Picky females prefer well-fed males

A good upbringing can make you more attractive to females – if you are a mosquitofish, that is.

Researchers from The Australian National University have shown that female mosquitofish prefer males who had a solid nutritional upbringing, even if the males are superficially identical to their poorly-fed brothers. Their findings are published online in Biology Letters.

“Males similar in body size, but differing in developmental history, are not equally attractive to females,” said Andrew Kahn, the study’s lead author and a PhD candidate in the ANU Research School of Biology.

Mosquitofish are an invasive species in Australia, originally introduced to control mosquitoes. Jules Livingston, an ANU honours student and co-author of the paper, previously showed that juvenile mosquitofish born into a food-scarce environment will undergo accelerated growth when food becomes available and delay sexual maturation to catch up with well-fed males of the same age.

In this study, Mr Kahn and his colleagues investigated how this bump in the road to development affected adult mating.

“We gave female fish a choice between two full brothers who were born on the same day: one brother grew normally and the other had a period of poor nutrition and compensated for it by accelerating growth and delaying maturation,” said Mr Kahn.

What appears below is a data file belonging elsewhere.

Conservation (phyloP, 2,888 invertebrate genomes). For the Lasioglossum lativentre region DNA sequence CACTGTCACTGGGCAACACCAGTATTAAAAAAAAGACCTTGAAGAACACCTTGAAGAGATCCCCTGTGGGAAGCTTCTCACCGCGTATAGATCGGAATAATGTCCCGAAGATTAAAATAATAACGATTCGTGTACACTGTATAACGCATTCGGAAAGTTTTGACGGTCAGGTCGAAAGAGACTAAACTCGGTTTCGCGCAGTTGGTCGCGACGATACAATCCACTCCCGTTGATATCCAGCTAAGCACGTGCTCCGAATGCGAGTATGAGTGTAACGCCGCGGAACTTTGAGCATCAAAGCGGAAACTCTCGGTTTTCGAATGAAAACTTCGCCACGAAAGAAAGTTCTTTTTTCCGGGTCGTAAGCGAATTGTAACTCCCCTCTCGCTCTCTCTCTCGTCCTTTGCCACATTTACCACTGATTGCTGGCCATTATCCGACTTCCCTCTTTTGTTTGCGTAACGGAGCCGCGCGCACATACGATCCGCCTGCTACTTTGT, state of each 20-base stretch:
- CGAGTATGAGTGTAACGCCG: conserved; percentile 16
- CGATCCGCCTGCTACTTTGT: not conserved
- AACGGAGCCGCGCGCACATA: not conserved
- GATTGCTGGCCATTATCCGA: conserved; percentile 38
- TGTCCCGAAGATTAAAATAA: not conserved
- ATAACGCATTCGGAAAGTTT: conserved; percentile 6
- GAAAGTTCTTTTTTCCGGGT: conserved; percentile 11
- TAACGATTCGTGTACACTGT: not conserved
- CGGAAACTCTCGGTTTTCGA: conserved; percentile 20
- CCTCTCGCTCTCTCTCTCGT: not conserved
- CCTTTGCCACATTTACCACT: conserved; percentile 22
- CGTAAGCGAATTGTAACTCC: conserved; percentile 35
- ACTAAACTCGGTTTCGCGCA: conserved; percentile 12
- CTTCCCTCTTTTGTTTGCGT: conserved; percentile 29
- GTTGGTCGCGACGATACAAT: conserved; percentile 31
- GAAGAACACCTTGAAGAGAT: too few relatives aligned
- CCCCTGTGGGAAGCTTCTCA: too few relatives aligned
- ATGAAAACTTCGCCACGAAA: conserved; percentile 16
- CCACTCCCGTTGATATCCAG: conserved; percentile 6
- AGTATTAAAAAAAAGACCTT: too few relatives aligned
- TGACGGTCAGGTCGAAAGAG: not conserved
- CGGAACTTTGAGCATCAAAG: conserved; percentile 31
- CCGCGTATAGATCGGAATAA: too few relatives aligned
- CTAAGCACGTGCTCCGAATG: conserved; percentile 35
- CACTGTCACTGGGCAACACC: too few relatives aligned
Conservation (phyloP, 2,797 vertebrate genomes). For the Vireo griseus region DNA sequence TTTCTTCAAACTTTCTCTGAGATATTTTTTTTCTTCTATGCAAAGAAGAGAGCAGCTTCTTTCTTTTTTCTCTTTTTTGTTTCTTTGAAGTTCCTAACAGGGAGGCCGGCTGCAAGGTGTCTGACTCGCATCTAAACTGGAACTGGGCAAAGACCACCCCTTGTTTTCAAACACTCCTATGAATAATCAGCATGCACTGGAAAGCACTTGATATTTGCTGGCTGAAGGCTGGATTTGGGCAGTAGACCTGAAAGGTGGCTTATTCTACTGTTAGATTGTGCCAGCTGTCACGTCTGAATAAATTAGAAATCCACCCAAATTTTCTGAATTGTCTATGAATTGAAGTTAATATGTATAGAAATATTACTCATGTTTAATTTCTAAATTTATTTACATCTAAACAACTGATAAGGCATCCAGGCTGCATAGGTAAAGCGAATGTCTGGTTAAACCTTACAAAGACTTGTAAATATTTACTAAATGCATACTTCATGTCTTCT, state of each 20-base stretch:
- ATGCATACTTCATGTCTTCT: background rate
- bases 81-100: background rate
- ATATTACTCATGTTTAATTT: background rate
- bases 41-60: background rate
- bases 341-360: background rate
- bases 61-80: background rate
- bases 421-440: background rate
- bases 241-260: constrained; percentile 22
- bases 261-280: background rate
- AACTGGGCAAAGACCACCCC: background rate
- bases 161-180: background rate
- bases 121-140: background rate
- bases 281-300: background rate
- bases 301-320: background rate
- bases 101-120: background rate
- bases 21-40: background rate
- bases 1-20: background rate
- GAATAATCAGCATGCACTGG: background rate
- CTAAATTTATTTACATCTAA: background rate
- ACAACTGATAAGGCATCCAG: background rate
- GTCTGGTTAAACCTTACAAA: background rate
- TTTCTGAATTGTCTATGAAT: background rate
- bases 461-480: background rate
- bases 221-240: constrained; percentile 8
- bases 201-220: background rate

“The really interesting thing was that the females seemed to be able to tell the difference between them and preferred those that had undergone normal growth.”

Mr Kahn said that how the female mosquitofish are able to detect which males have undergone compensatory growth is unclear, but the attraction of a well-fed male is two-fold.

“If males have undergone a period of poor nutrition they might be more susceptible to diseases which they could then pass on to the female. And there are the indirect genetic reasons – by choosing males who have had a better development history, your offspring have a good chance of being better at getting food when they are young.

“This work demonstrates there are hidden costs to a poor start in life.”

Science news source: 

Australian National University